In this paper, Dyson derives the gravitational potential inside the ring mass distribution
Wong argues that a "reexamination of the toroidal figures of equilibrium is … necessary, because in all the previous analyses the physical quantities are expanded as a power series of the inverse of the aspect ratio. Such an expansion breaks down in the interesting region of small aspect ratios where one wishes to observe the transition between the Maclaurin sequence to the toroidal sequence. Furthermore, the classical solutions … can only treat small perturbations from a circular meridian …"
Principal Simplification: Following Poincaré, Dyson, and Kowalewsky, Wong confines his analysis to toroidal structures that have (a) uniform and incompressible mass distribution, and throughout which (b) the angular velocity is assumed to be independent of positions.
It is worth pointing out that Wong pursued this astrophysically relevant research problem at a time when, apparently, the principal focus of his work was nuclear physics. We suspect this is the case because, (a) his byline lists Oak Ridge National Laboratory as his employer; (b) in the acknowledgement section of his paper, Wong states that he "is indebted to ProfessorJ. A. Wheeler who either consciously or unconsciously introduced the author to the subject matter with his toroidal geons and toroidal nuclei;" and Wong references and draws upon a paper that he published one year earlier — specifically, C.Y. Wong (1973, Annals of Physics, 77, 279  353) — titled, Toroidal and Spherical Bubble Nuclei.
Introducing Toroidal Coordinates

C.Y. Wong (1973) introduces the toroidal coordinate system as follows (direct quotes from the article are displayed here in a dark green font). Referencing the figure — shown here on the right — that has been extracted without modification from Wong's article, the surfaces of constant are generated by rotating a circle about the axis of symmetry, the axis. These surfaces are toroidal surfaces. A toroidal surface of coordinate can be characterized by a "major radius" and a "minor radius" . Note that in the article by Wong the three parameters, , represent the same geometric lengths as in our discussion, above, of MacMillan's (1930) derivation; and Wong's radial coordinate, , plays the same role as MacMillan's parameter, — the mathematical relationship between the two is presented below.
The quantity varies from zero to infinity. The larger the value of , the smaller is the "minor radius" ; when approaches infinity, the twodimensional toroidal surface degenerates into a 1dimensional circle with a radius . It is in this limit that Wong's torus becomes the infinitesimally thin, axisymmetric hoop analyzed by MacMillan (1930).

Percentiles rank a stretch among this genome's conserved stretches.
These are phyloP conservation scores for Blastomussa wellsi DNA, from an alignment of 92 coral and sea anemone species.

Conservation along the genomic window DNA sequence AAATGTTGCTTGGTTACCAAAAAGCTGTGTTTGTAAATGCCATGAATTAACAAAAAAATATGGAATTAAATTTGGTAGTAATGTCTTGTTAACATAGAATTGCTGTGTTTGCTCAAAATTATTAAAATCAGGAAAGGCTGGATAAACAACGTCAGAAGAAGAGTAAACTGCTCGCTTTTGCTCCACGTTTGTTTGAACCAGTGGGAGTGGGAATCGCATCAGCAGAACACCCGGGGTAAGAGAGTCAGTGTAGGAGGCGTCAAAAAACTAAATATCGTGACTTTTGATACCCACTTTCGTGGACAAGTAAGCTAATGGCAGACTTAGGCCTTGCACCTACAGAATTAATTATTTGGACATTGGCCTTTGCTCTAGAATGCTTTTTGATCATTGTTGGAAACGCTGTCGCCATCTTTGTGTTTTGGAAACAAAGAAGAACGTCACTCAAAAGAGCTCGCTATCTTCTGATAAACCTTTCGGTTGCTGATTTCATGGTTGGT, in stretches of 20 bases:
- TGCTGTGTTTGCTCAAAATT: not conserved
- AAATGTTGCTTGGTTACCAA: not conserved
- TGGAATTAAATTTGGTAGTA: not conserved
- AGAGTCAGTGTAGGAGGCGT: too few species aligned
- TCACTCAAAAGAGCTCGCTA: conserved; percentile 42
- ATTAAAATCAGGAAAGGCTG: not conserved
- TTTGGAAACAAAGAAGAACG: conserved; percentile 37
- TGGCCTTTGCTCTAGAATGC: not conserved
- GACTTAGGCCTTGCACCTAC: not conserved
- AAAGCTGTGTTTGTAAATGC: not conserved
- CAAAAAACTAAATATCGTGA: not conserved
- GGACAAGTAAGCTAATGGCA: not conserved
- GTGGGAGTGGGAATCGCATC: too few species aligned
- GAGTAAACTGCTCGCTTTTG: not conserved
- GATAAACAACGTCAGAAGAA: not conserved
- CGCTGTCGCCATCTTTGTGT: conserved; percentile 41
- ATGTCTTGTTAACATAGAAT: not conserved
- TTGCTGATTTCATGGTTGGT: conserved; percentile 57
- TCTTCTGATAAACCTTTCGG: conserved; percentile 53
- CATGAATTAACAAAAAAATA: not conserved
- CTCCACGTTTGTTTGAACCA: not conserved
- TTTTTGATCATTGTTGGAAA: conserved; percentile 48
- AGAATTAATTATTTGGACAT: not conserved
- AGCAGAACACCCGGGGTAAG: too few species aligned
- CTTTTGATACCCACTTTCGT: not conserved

The surfaces of constant are spherical bowls. The coordinate is defined in such a way that points above the xy plane are characterized by positive values of while points below the xy plane by negative values of . Thus varies from to . As is also the case for a spherical coordinate system, the surfaces of constant are half planes through the axis of symmetry. The coordinate varies from to .
Referencing the abovederived geometric relationship, we see that for a toroidal surface of major radius and minor radius , the parameter is defined such that,



Wong (1973), Eq. (2.8) 
The corresponding "radial" coordinate location of the relevant toroidal surface is,



Wong (1973), Eq. (2.9) 
We see, therefore, that MacMillan's (1958) parameter, , is related to Wong's "radial" coordinate via the expression,
Alternatively, given and the value of the parameter , we have,






Wong (1973), Eqs. (2.10) & (2.11) 
Hence, the aspect ratio is,



Wong (1973), Eq. (2.12) 
Given the value of the scalelength, , the relationship between toroidal coordinates and Cartesian coordinates is [see equations 2.1  2.3 of Wong (1973) ],









LaTeX mathematical expressions cutandpasted directly from



As an additional point of reference, note that according to §14.19 of NIST's Digital Library of Mathematical Functions, the relationship between Cartesian and toroidal coordinates is given by the expressions,

Mapping the other direction [see equations 2.13  2.15 of Wong (1973) ], we have,









where,






and has the same sign as .
Relationship Between Wong's and MacMillan's Parameter Notation  

A comparison between Wong's Figure 1 and, for example, MacMillan's Figure 61 reveals the following parameter notation relationships:
Given that MacMillan's parameter, , it is clear that is related to Wong's "radial" coordinate, via the expression,
This also makes sense, in that,




If then, in terms of the major and the minor radii of the torus, the volume is,



Wong (1973), Eq. (2.19) 
If such a torus has a uniform density, , throughout, and a total charge (mass), , then the charge (mass) and density will be related through the toroidalcoordinate expression (see Wong's equation 2.51),



Also, as Wong (1973) points out (see his equation 2.50), in this case the density distribution may be written as,



where, the argument , and is the step function defined by,



for 



for 
The Coulomb Potential
As Wong (1973) reminds us, the Coulomb potential, , at a point due to an arbitrary charge distribution, , is,